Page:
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In 337, shortly before his death, Constantine was baptized. The fact that he put off his baptism until he was near death is not especially significant; at the time, many Christians delayed baptism, remaining catechumens for long periods of time, or even most of their lives.47 A.H.M. Jones agrees that his baptism proves that Constantine saw himself as a Christian.48 Barnes also identifies this as no small moment in Constantine's life as a Christian, as he writes, "now he was truly happy [and he was] illuminated with divine light Constantine desired to go to God without delay."49 This may be quite an overstatement, but Barnes' statement demonstrates his confidence in the thesis that Constantine was a believer in Christ.

In order to establish fully the idea that Constantine actually converted to Christianity, one must also demonstrate that he did not simply nominally choose Christianity for political reasons. Louis Duchesne believes that there is no basis for such an argument, as he states that Constantine had "no political interest in declaring himself a Christian,"50 although this view is opposed by both Grant and Burkhardt.51 One must remember that the Christians were a small minority in the Empire, and that they were still recovering from the persecutions of Diocletian and Galerius.52 In addition, the Roman aristocracy, especially the Senate, was pagan, and it would not look favorably upon an open conversion to Christianity.53 These points also serve to attack Grant's and Burkhardt's arguments that Constantine believed Christianity could unite the Empire, for Christians were still a small minority whose belief system was in opposition to that of the established aristocracy. Thus Constantine could gain no direct or immediate political advantages by converting to Christianity.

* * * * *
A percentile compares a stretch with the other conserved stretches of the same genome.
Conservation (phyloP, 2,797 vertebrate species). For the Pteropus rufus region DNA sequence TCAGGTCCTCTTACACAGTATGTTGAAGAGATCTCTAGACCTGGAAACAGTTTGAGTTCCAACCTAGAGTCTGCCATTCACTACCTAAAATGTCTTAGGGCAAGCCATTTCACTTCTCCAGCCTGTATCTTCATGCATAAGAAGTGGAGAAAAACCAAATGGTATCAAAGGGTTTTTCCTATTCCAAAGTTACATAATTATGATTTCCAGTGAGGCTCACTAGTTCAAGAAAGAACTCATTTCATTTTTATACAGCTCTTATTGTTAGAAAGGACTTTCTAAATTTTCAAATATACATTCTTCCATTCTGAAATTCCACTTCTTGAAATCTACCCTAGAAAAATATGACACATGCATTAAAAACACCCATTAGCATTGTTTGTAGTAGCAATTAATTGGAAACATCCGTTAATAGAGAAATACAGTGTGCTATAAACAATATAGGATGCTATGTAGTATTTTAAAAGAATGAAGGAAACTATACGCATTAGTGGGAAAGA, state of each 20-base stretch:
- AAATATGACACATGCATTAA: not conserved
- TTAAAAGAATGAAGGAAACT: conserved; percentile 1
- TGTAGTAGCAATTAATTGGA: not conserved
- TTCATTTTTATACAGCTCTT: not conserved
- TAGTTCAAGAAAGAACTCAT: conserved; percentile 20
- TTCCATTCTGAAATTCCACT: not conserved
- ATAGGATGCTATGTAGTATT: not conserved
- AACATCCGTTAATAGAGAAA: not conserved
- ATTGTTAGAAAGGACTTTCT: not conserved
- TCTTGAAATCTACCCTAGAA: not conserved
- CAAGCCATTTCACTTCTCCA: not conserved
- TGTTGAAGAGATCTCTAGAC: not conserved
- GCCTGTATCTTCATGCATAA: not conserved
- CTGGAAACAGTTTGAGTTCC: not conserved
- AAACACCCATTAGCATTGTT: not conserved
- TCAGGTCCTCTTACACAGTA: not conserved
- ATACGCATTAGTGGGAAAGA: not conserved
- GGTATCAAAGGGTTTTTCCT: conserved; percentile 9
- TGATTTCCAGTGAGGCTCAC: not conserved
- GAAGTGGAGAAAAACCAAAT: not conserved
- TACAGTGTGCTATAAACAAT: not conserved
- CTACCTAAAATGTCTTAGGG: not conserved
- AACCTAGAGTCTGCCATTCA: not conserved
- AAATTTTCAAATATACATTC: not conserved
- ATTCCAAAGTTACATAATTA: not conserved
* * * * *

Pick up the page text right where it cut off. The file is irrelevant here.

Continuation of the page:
47. Jones, 196.
48. Ibid., 196.
49. Barnes, 260.
50. Louis Duchesne, Early History of the Christian Church, Vol. II (New York, 1912), 47.
51. Grant argues that Constantine converted to Christianity but that he also used the religion to further his political goal of uniting the Roman Empire. Burkhardt argues that Constantine did not personally convert; he describes Constantine as a cold and calculating political ruler. See the preceding section on Review of Literature for more information on the works by these two authors.
52. Burkhardt, 272.
53. Alfoldi, 61.
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